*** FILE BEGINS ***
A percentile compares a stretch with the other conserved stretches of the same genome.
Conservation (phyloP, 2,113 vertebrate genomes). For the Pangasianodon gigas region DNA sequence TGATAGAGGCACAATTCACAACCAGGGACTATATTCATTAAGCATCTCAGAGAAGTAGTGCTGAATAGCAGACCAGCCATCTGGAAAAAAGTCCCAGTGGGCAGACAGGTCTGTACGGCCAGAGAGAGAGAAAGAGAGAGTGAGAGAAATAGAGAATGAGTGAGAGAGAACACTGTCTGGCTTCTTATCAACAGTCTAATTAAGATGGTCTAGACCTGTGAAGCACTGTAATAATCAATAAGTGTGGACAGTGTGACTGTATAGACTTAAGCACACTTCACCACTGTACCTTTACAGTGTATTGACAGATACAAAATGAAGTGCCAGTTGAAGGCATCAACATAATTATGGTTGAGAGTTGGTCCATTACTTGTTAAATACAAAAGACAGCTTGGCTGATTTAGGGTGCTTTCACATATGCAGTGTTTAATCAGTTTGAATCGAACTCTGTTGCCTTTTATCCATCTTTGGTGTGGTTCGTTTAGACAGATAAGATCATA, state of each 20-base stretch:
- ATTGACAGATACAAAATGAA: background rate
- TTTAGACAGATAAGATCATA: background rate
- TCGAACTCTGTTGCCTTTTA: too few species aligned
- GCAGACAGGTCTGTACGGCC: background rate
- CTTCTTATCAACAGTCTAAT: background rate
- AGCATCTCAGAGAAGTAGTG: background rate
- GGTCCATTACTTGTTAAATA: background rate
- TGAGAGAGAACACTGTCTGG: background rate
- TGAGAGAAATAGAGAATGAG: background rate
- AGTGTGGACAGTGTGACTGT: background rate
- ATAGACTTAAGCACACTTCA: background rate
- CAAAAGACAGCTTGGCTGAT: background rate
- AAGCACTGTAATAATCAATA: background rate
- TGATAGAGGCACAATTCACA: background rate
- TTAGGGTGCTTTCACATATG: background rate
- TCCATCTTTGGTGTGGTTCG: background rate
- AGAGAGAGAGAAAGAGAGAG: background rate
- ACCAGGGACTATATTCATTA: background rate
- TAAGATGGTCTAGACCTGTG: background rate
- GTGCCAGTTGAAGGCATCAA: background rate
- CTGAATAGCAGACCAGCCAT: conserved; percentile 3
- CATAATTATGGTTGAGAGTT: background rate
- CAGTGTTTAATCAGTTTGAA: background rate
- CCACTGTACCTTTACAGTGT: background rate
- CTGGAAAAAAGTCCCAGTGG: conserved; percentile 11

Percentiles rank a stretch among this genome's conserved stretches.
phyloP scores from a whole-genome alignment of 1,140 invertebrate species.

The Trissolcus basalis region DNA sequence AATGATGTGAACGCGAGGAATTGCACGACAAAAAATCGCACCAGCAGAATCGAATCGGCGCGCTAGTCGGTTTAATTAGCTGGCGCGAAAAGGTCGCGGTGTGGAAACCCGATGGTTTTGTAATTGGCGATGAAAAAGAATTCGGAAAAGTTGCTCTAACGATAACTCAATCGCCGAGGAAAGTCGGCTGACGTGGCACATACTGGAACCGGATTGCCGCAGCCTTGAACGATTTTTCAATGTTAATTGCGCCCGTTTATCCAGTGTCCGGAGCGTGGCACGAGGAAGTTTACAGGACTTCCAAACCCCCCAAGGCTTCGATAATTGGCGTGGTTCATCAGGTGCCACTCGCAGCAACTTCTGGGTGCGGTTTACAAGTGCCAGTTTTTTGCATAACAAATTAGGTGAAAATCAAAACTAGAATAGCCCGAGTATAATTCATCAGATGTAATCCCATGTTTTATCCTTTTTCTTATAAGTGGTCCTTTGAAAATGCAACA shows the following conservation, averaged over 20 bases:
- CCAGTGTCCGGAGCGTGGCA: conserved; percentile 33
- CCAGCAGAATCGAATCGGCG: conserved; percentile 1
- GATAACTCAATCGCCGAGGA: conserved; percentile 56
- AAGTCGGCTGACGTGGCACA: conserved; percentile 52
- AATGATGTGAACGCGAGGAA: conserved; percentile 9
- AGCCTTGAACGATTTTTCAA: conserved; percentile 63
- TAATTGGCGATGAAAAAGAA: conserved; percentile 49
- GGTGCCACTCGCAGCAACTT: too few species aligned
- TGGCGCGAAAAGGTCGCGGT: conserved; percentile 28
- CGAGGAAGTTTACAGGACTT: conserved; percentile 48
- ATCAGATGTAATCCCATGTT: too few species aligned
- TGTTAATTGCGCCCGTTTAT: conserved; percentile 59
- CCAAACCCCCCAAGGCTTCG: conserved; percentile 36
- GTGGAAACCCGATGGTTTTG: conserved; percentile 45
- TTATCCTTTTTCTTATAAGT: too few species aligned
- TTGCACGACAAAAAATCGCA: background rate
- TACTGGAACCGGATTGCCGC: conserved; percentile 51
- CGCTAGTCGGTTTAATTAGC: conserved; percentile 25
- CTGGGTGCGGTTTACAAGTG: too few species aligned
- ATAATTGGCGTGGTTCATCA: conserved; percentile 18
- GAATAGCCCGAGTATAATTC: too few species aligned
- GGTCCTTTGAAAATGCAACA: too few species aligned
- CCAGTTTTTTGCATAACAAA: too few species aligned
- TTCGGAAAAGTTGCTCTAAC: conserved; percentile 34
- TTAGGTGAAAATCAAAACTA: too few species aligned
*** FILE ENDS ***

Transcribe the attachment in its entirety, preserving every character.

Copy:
A percentile compares a stretch with the other conserved stretches of the same genome.
Conservation (phyloP, 2,113 vertebrate genomes). For the Pangasianodon gigas region DNA sequence TGATAGAGGCACAATTCACAACCAGGGACTATATTCATTAAGCATCTCAGAGAAGTAGTGCTGAATAGCAGACCAGCCATCTGGAAAAAAGTCCCAGTGGGCAGACAGGTCTGTACGGCCAGAGAGAGAGAAAGAGAGAGTGAGAGAAATAGAGAATGAGTGAGAGAGAACACTGTCTGGCTTCTTATCAACAGTCTAATTAAGATGGTCTAGACCTGTGAAGCACTGTAATAATCAATAAGTGTGGACAGTGTGACTGTATAGACTTAAGCACACTTCACCACTGTACCTTTACAGTGTATTGACAGATACAAAATGAAGTGCCAGTTGAAGGCATCAACATAATTATGGTTGAGAGTTGGTCCATTACTTGTTAAATACAAAAGACAGCTTGGCTGATTTAGGGTGCTTTCACATATGCAGTGTTTAATCAGTTTGAATCGAACTCTGTTGCCTTTTATCCATCTTTGGTGTGGTTCGTTTAGACAGATAAGATCATA, state of each 20-base stretch:
- ATTGACAGATACAAAATGAA: background rate
- TTTAGACAGATAAGATCATA: background rate
- TCGAACTCTGTTGCCTTTTA: too few species aligned
- GCAGACAGGTCTGTACGGCC: background rate
- CTTCTTATCAACAGTCTAAT: background rate
- AGCATCTCAGAGAAGTAGTG: background rate
- GGTCCATTACTTGTTAAATA: background rate
- TGAGAGAGAACACTGTCTGG: background rate
- TGAGAGAAATAGAGAATGAG: background rate
- AGTGTGGACAGTGTGACTGT: background rate
- ATAGACTTAAGCACACTTCA: background rate
- CAAAAGACAGCTTGGCTGAT: background rate
- AAGCACTGTAATAATCAATA: background rate
- TGATAGAGGCACAATTCACA: background rate
- TTAGGGTGCTTTCACATATG: background rate
- TCCATCTTTGGTGTGGTTCG: background rate
- AGAGAGAGAGAAAGAGAGAG: background rate
- ACCAGGGACTATATTCATTA: background rate
- TAAGATGGTCTAGACCTGTG: background rate
- GTGCCAGTTGAAGGCATCAA: background rate
- CTGAATAGCAGACCAGCCAT: conserved; percentile 3
- CATAATTATGGTTGAGAGTT: background rate
- CAGTGTTTAATCAGTTTGAA: background rate
- CCACTGTACCTTTACAGTGT: background rate
- CTGGAAAAAAGTCCCAGTGG: conserved; percentile 11

Percentiles rank a stretch among this genome's conserved stretches.
phyloP scores from a whole-genome alignment of 1,140 invertebrate species.

The Trissolcus basalis region DNA sequence AATGATGTGAACGCGAGGAATTGCACGACAAAAAATCGCACCAGCAGAATCGAATCGGCGCGCTAGTCGGTTTAATTAGCTGGCGCGAAAAGGTCGCGGTGTGGAAACCCGATGGTTTTGTAATTGGCGATGAAAAAGAATTCGGAAAAGTTGCTCTAACGATAACTCAATCGCCGAGGAAAGTCGGCTGACGTGGCACATACTGGAACCGGATTGCCGCAGCCTTGAACGATTTTTCAATGTTAATTGCGCCCGTTTATCCAGTGTCCGGAGCGTGGCACGAGGAAGTTTACAGGACTTCCAAACCCCCCAAGGCTTCGATAATTGGCGTGGTTCATCAGGTGCCACTCGCAGCAACTTCTGGGTGCGGTTTACAAGTGCCAGTTTTTTGCATAACAAATTAGGTGAAAATCAAAACTAGAATAGCCCGAGTATAATTCATCAGATGTAATCCCATGTTTTATCCTTTTTCTTATAAGTGGTCCTTTGAAAATGCAACA shows the following conservation, averaged over 20 bases:
- CCAGTGTCCGGAGCGTGGCA: conserved; percentile 33
- CCAGCAGAATCGAATCGGCG: conserved; percentile 1
- GATAACTCAATCGCCGAGGA: conserved; percentile 56
- AAGTCGGCTGACGTGGCACA: conserved; percentile 52
- AATGATGTGAACGCGAGGAA: conserved; percentile 9
- AGCCTTGAACGATTTTTCAA: conserved; percentile 63
- TAATTGGCGATGAAAAAGAA: conserved; percentile 49
- GGTGCCACTCGCAGCAACTT: too few species aligned
- TGGCGCGAAAAGGTCGCGGT: conserved; percentile 28
- CGAGGAAGTTTACAGGACTT: conserved; percentile 48
- ATCAGATGTAATCCCATGTT: too few species aligned
- TGTTAATTGCGCCCGTTTAT: conserved; percentile 59
- CCAAACCCCCCAAGGCTTCG: conserved; percentile 36
- GTGGAAACCCGATGGTTTTG: conserved; percentile 45
- TTATCCTTTTTCTTATAAGT: too few species aligned
- TTGCACGACAAAAAATCGCA: background rate
- TACTGGAACCGGATTGCCGC: conserved; percentile 51
- CGCTAGTCGGTTTAATTAGC: conserved; percentile 25
- CTGGGTGCGGTTTACAAGTG: too few species aligned
- ATAATTGGCGTGGTTCATCA: conserved; percentile 18
- GAATAGCCCGAGTATAATTC: too few species aligned
- GGTCCTTTGAAAATGCAACA: too few species aligned
- CCAGTTTTTTGCATAACAAA: too few species aligned
- TTCGGAAAAGTTGCTCTAAC: conserved; percentile 34
- TTAGGTGAAAATCAAAACTA: too few species aligned